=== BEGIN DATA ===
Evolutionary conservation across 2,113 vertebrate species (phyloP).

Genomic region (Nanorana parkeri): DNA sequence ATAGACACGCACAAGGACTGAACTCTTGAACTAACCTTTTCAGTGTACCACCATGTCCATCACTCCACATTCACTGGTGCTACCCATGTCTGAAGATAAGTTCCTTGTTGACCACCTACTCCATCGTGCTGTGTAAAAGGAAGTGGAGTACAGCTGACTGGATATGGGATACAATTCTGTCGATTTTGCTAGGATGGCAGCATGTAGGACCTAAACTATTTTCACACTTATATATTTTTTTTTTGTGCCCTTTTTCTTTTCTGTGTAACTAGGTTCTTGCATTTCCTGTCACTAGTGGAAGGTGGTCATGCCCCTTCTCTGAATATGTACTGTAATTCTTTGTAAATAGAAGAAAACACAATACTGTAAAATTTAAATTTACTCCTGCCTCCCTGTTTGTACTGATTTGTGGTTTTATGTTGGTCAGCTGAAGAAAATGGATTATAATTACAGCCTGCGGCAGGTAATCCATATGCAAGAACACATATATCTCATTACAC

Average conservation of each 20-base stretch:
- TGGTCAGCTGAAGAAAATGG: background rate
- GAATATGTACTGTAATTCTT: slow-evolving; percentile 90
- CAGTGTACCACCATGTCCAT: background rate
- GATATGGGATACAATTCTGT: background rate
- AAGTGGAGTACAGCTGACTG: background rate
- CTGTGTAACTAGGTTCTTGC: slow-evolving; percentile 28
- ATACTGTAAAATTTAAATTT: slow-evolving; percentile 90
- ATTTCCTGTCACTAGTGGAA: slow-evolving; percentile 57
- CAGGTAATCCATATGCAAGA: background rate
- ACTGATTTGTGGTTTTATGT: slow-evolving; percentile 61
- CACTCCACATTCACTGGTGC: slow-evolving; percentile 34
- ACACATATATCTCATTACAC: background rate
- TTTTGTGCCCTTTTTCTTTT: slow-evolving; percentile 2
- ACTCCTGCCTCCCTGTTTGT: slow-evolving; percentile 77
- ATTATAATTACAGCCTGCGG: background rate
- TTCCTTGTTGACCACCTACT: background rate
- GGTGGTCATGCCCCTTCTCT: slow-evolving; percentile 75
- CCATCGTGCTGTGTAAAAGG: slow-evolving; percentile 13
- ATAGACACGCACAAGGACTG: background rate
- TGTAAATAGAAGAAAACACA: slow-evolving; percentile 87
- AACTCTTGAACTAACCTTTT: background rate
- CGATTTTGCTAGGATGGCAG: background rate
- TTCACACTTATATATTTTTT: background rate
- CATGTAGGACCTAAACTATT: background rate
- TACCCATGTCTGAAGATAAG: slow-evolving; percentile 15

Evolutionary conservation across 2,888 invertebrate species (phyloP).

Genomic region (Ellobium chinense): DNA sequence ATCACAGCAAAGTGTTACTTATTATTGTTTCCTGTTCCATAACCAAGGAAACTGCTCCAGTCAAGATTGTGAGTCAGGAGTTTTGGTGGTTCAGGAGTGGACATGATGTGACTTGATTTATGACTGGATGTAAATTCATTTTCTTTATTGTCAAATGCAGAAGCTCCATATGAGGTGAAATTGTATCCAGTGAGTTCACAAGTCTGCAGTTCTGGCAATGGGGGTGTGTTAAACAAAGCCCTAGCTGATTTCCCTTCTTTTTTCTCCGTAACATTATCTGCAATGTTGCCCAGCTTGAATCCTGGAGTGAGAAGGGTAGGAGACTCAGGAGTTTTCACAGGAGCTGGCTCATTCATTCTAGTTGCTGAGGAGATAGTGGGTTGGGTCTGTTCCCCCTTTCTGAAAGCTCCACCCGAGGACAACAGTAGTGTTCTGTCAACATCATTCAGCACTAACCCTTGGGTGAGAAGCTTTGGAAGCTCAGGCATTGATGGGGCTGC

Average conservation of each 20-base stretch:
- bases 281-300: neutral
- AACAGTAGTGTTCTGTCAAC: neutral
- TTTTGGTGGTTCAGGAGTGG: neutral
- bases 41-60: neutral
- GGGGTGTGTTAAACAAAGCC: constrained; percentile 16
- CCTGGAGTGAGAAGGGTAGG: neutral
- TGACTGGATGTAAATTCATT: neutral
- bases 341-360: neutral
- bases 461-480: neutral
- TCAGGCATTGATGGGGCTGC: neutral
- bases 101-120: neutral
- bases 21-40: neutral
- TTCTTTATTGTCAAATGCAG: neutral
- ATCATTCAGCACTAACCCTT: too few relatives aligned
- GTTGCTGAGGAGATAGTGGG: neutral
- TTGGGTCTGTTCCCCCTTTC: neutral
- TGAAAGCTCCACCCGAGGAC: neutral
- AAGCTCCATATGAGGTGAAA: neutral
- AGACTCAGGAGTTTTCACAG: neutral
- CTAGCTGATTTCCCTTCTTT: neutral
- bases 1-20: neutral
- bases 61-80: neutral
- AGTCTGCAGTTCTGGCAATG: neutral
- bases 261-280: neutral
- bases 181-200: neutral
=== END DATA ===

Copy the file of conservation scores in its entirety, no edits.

Evolutionary conservation across 2,113 vertebrate species (phyloP).

Genomic region (Nanorana parkeri): DNA sequence ATAGACACGCACAAGGACTGAACTCTTGAACTAACCTTTTCAGTGTACCACCATGTCCATCACTCCACATTCACTGGTGCTACCCATGTCTGAAGATAAGTTCCTTGTTGACCACCTACTCCATCGTGCTGTGTAAAAGGAAGTGGAGTACAGCTGACTGGATATGGGATACAATTCTGTCGATTTTGCTAGGATGGCAGCATGTAGGACCTAAACTATTTTCACACTTATATATTTTTTTTTTGTGCCCTTTTTCTTTTCTGTGTAACTAGGTTCTTGCATTTCCTGTCACTAGTGGAAGGTGGTCATGCCCCTTCTCTGAATATGTACTGTAATTCTTTGTAAATAGAAGAAAACACAATACTGTAAAATTTAAATTTACTCCTGCCTCCCTGTTTGTACTGATTTGTGGTTTTATGTTGGTCAGCTGAAGAAAATGGATTATAATTACAGCCTGCGGCAGGTAATCCATATGCAAGAACACATATATCTCATTACAC

Average conservation of each 20-base stretch:
- TGGTCAGCTGAAGAAAATGG: background rate
- GAATATGTACTGTAATTCTT: slow-evolving; percentile 90
- CAGTGTACCACCATGTCCAT: background rate
- GATATGGGATACAATTCTGT: background rate
- AAGTGGAGTACAGCTGACTG: background rate
- CTGTGTAACTAGGTTCTTGC: slow-evolving; percentile 28
- ATACTGTAAAATTTAAATTT: slow-evolving; percentile 90
- ATTTCCTGTCACTAGTGGAA: slow-evolving; percentile 57
- CAGGTAATCCATATGCAAGA: background rate
- ACTGATTTGTGGTTTTATGT: slow-evolving; percentile 61
- CACTCCACATTCACTGGTGC: slow-evolving; percentile 34
- ACACATATATCTCATTACAC: background rate
- TTTTGTGCCCTTTTTCTTTT: slow-evolving; percentile 2
- ACTCCTGCCTCCCTGTTTGT: slow-evolving; percentile 77
- ATTATAATTACAGCCTGCGG: background rate
- TTCCTTGTTGACCACCTACT: background rate
- GGTGGTCATGCCCCTTCTCT: slow-evolving; percentile 75
- CCATCGTGCTGTGTAAAAGG: slow-evolving; percentile 13
- ATAGACACGCACAAGGACTG: background rate
- TGTAAATAGAAGAAAACACA: slow-evolving; percentile 87
- AACTCTTGAACTAACCTTTT: background rate
- CGATTTTGCTAGGATGGCAG: background rate
- TTCACACTTATATATTTTTT: background rate
- CATGTAGGACCTAAACTATT: background rate
- TACCCATGTCTGAAGATAAG: slow-evolving; percentile 15

Evolutionary conservation across 2,888 invertebrate species (phyloP).

Genomic region (Ellobium chinense): DNA sequence ATCACAGCAAAGTGTTACTTATTATTGTTTCCTGTTCCATAACCAAGGAAACTGCTCCAGTCAAGATTGTGAGTCAGGAGTTTTGGTGGTTCAGGAGTGGACATGATGTGACTTGATTTATGACTGGATGTAAATTCATTTTCTTTATTGTCAAATGCAGAAGCTCCATATGAGGTGAAATTGTATCCAGTGAGTTCACAAGTCTGCAGTTCTGGCAATGGGGGTGTGTTAAACAAAGCCCTAGCTGATTTCCCTTCTTTTTTCTCCGTAACATTATCTGCAATGTTGCCCAGCTTGAATCCTGGAGTGAGAAGGGTAGGAGACTCAGGAGTTTTCACAGGAGCTGGCTCATTCATTCTAGTTGCTGAGGAGATAGTGGGTTGGGTCTGTTCCCCCTTTCTGAAAGCTCCACCCGAGGACAACAGTAGTGTTCTGTCAACATCATTCAGCACTAACCCTTGGGTGAGAAGCTTTGGAAGCTCAGGCATTGATGGGGCTGC

Average conservation of each 20-base stretch:
- bases 281-300: neutral
- AACAGTAGTGTTCTGTCAAC: neutral
- TTTTGGTGGTTCAGGAGTGG: neutral
- bases 41-60: neutral
- GGGGTGTGTTAAACAAAGCC: constrained; percentile 16
- CCTGGAGTGAGAAGGGTAGG: neutral
- TGACTGGATGTAAATTCATT: neutral
- bases 341-360: neutral
- bases 461-480: neutral
- TCAGGCATTGATGGGGCTGC: neutral
- bases 101-120: neutral
- bases 21-40: neutral
- TTCTTTATTGTCAAATGCAG: neutral
- ATCATTCAGCACTAACCCTT: too few relatives aligned
- GTTGCTGAGGAGATAGTGGG: neutral
- TTGGGTCTGTTCCCCCTTTC: neutral
- TGAAAGCTCCACCCGAGGAC: neutral
- AAGCTCCATATGAGGTGAAA: neutral
- AGACTCAGGAGTTTTCACAG: neutral
- CTAGCTGATTTCCCTTCTTT: neutral
- bases 1-20: neutral
- bases 61-80: neutral
- AGTCTGCAGTTCTGGCAATG: neutral
- bases 261-280: neutral
- bases 181-200: neutral